A captivating and well-researched deep dive into oceanography.

INTO THE DEEP

SCIENCE, TECHNOLOGY, AND THE QUEST TO PROTECT THE OCEAN

Explore the ocean with over a dozen oceanography professionals who use technology to further their scientific research and counter the effects of climate change.

Clearly organized chapters are divided into two sections, the first about the ocean’s physical properties and the second about marine animals, starting with microscopic phytoplankton and progressing to blue whales. The main text of each short chapter focuses on a research question currently being studied using technology. The engaging narration is augmented with easily digestible scientific information presented in callout boxes and profiles of professionals from around the world, many of them women, with primary source quotations that provide a glimpse of potential career paths and advice on how to gain experience at school and in the field. Throughout, readers are reminded that science and technology can help humans learn more about the ocean in order to make better choices to protect our planet. Visual context is provided through illustrated diagrams and color photographs showing professionals and their equipment in the field as well as images captured during expeditions. Most scientific terms are defined contextually and/or in the glossary. Written by an experienced and passionate STEM nonfiction author, technical specificity is deftly balanced with engaging writing in this title that is perfect for homework and leisure exploration.

A captivating and well-researched deep dive into oceanography. (glossary, source notes, further reading, index, photo credits) (Nonfiction. 12-18)

Pub Date: April 7, 2020

ISBN: 978-1-5415-5555-6

Page Count: 152

Publisher: Twenty-First Century/Lerner

Review Posted Online: Jan. 12, 2020

Kirkus Reviews Issue: Feb. 1, 2020

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Immediately actionable: use less, think more, and do something.

CHALLENGE EVERYTHING

THE EXTINCTION REBELLION YOUTH GUIDE TO SAVING THE PLANET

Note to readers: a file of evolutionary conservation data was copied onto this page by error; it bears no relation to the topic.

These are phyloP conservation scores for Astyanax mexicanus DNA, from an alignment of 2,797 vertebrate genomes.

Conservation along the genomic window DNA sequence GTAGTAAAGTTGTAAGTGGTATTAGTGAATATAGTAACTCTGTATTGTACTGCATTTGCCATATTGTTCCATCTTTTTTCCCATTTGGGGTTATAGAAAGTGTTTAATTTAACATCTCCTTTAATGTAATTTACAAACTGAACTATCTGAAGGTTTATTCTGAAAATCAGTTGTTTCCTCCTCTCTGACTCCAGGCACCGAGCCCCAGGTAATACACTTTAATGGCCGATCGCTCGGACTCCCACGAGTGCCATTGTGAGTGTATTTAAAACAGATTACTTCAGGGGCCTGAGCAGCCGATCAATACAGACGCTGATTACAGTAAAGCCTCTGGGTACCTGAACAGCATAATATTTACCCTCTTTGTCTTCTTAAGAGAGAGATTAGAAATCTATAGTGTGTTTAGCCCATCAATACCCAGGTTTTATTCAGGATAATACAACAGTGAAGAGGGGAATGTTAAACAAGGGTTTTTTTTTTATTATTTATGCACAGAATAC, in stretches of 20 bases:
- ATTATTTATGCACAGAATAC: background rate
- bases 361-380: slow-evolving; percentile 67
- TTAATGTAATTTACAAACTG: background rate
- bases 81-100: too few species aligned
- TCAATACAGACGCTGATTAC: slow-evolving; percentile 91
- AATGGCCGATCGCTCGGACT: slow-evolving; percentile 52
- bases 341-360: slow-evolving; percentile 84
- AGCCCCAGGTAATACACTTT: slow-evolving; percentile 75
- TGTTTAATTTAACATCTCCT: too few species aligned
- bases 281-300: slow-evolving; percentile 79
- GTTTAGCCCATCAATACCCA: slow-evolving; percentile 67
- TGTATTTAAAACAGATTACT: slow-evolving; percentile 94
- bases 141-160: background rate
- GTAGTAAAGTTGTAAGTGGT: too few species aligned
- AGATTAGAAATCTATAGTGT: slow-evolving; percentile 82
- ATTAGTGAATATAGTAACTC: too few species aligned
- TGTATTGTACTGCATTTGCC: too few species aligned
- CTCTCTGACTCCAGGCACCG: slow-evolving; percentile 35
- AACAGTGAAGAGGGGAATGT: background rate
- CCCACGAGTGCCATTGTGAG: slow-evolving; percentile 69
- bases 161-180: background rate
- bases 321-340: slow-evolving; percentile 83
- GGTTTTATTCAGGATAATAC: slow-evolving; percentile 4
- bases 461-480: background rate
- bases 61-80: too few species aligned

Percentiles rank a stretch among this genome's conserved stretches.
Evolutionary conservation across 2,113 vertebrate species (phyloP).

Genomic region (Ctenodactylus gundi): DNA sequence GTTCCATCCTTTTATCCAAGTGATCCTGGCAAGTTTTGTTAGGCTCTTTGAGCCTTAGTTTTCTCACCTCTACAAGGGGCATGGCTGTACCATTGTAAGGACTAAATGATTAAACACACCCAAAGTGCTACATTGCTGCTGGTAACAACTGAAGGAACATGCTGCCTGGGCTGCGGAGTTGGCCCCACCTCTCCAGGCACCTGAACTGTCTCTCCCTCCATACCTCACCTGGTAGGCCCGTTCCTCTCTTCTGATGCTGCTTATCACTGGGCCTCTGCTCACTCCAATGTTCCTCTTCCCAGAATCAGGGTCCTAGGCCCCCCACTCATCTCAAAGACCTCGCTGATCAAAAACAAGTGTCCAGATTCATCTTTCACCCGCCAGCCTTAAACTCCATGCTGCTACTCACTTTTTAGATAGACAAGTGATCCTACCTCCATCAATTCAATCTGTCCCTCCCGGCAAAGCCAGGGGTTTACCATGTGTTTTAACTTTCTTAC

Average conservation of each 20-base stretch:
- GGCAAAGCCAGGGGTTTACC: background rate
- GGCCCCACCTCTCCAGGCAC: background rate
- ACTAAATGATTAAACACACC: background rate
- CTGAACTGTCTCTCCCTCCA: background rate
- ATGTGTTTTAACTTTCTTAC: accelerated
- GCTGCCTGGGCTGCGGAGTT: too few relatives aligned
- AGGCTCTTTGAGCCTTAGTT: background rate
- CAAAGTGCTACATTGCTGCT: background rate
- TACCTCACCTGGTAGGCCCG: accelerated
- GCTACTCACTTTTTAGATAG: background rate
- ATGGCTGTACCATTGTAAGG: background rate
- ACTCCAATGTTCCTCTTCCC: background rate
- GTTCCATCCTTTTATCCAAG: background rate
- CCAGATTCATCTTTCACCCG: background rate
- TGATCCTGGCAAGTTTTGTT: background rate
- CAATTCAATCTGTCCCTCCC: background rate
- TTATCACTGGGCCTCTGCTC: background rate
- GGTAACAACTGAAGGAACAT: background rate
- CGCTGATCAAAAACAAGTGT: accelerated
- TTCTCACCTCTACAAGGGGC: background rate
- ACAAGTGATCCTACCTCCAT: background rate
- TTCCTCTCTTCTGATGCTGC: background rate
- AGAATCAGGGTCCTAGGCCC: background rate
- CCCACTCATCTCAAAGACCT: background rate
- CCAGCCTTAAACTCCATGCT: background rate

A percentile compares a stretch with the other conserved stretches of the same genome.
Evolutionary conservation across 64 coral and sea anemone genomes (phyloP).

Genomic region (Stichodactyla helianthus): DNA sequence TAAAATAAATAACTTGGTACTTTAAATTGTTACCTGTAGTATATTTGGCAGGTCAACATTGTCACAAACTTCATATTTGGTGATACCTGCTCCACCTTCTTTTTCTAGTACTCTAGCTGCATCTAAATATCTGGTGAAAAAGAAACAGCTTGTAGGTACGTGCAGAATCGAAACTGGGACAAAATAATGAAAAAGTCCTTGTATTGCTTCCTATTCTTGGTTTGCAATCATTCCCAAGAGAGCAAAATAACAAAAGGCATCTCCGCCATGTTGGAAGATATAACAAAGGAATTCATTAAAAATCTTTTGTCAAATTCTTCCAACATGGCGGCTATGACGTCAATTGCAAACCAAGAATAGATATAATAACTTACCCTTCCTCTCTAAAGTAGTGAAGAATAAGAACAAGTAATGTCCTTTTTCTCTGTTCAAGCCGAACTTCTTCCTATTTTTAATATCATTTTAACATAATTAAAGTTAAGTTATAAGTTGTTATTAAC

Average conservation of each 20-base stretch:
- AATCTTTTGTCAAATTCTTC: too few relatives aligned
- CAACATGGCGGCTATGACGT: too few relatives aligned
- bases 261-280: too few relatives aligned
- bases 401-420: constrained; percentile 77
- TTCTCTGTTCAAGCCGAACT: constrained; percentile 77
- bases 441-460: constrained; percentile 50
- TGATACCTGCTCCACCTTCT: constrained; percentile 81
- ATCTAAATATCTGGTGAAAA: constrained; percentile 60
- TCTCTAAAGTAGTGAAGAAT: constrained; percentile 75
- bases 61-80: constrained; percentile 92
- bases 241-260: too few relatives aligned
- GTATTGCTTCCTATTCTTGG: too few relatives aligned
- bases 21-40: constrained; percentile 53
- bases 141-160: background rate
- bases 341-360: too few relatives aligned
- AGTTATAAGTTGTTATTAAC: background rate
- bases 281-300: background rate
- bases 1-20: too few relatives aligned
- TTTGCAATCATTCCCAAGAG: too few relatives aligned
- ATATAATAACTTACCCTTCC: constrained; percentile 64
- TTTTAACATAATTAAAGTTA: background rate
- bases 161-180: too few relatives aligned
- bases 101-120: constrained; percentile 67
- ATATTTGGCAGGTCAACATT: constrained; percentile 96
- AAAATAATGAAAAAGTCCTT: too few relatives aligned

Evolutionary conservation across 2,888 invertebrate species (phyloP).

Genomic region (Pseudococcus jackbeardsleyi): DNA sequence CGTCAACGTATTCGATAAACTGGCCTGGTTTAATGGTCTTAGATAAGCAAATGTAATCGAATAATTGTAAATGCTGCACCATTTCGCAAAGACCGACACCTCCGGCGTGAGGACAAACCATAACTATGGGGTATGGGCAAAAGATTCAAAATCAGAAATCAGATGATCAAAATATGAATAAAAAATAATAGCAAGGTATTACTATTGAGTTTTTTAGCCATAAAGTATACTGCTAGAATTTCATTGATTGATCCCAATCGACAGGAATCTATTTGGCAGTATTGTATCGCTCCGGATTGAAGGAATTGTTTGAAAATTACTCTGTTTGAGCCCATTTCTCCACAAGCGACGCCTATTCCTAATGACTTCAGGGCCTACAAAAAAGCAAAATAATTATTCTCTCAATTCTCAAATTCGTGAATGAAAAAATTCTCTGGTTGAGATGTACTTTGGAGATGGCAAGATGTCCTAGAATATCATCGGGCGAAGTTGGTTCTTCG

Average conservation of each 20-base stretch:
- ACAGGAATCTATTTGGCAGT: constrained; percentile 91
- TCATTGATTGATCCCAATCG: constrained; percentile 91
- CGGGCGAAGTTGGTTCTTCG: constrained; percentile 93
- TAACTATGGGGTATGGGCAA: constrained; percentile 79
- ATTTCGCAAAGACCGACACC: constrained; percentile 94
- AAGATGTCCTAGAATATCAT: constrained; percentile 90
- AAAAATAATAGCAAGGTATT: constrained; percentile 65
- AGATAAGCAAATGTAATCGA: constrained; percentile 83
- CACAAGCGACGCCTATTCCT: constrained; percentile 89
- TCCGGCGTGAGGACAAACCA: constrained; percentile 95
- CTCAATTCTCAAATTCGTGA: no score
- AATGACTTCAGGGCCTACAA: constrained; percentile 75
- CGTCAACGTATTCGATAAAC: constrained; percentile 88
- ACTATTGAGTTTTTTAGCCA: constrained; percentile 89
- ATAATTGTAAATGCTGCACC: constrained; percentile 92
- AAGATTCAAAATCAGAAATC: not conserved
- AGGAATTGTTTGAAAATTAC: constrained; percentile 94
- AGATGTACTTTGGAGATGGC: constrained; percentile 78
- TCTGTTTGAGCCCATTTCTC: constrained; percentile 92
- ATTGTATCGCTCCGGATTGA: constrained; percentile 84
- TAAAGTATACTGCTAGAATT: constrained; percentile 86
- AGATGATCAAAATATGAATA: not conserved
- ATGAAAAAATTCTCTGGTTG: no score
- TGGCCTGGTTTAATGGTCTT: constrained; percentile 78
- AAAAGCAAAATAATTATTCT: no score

A youth activist’s blueprint for mitigating climate catastrophe.

Although Sandford, a 17-year-old Extinction Rebellion Youth London coordinator, knows the relevant research, she isn’t concerned with making the case for anthropogenic climate change in her authorial debut. Per scientific consensus, ecological collapse is a pressing reality that demands action, and writing—or reading—a manifesto isn’t akin to activism. Indeed, it’s a form of greenwashing: making a superficial improvement (taking a reusable tote to the grocer) while perpetuating systemic issues (purchasing unsustainable products). To make meaningful change, one must acknowledge complicity and take ultimate responsibility for individual decisions. This concise, personable, and unpretentious book contains three illustrated sections, each concluding with a self-questionnaire to aid readers in gauging their own engagement. The first, on combatting big business, shares primers on boycotting, petitioning, and conscientious consumption relative to agriculture, beauty, fast fashion, and travel. The second, on inadequate governmental responses, urges civic participation and outlines procedures for protesting, striking, and taking nonviolent direct action. The third models self-sufficiency through reclamation and rewilding; scavenging for food and goods; community-building; and consuming art, the natural world, and human experiences rather than commodities. Throughout, Sandford implores readers to constantly interrogate and amend their own beliefs: question what you’re told, choose your own morals, and know that your opinions matter. All merits aside, a bibliography is sorely lacking.

Immediately actionable: use less, think more, and do something. (Nonfiction. 12-18)

Pub Date: Sept. 8, 2020

ISBN: 978-1-84365-464-3

Page Count: 144

Publisher: Pavilion Children's

Review Posted Online: July 28, 2020

Kirkus Reviews Issue: Aug. 15, 2020

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A concise companion and update to Vicki Oransky Wittenstein’s Planet Hunter (2010).

EXOPLANETS

WORLDS BEYOND OUR SOLAR SYSTEM

An enticing overview of tools, techniques, and discoveries in what the author rightly characterizes “a red-hot field in astronomy.”

Alas; it is perhaps too red-hot. Not only is Kenney’s count of accepted and potential exoplanets (as of May 2016) well out of date already, but her claim that “Wolf-1061” (sic: that’s actually the name of the star and its system) is the nearest Earthlike planet in the habitable “Goldilocks Zone” has been trumped by the recent discovery of a closer candidate orbiting Proxima Centauri. Still, along with describing in nontechnical terms each tool in the researcher’s kit—from space- and ground-based telescopes of various types to instruments that detect subtle stellar wobbles, spectrum changes, microlensing, and other telling signs—the author fills in the historical background of exoplanet research and profiles some of its weirder findings. She also casts side glances at extremophile life on Earth and other, at least tangentially related, topics. The small format gives the assortment of photos, artists’ renditions, diagrams, and generic star fields a cramped look, but readers curious about how researchers could possibly detect such dinky, distant objects as planets belonging to other star systems will come away satisfied and intrigued.

A concise companion and update to Vicki Oransky Wittenstein’s Planet Hunter (2010). (index, source notes, bibliography, websites) (Nonfiction. 12-16)

Pub Date: March 1, 2017

ISBN: 978-1-5124-0086-1

Page Count: 92

Publisher: Twenty-First Century/Lerner

Review Posted Online: Nov. 16, 2016

Kirkus Reviews Issue: Dec. 1, 2016

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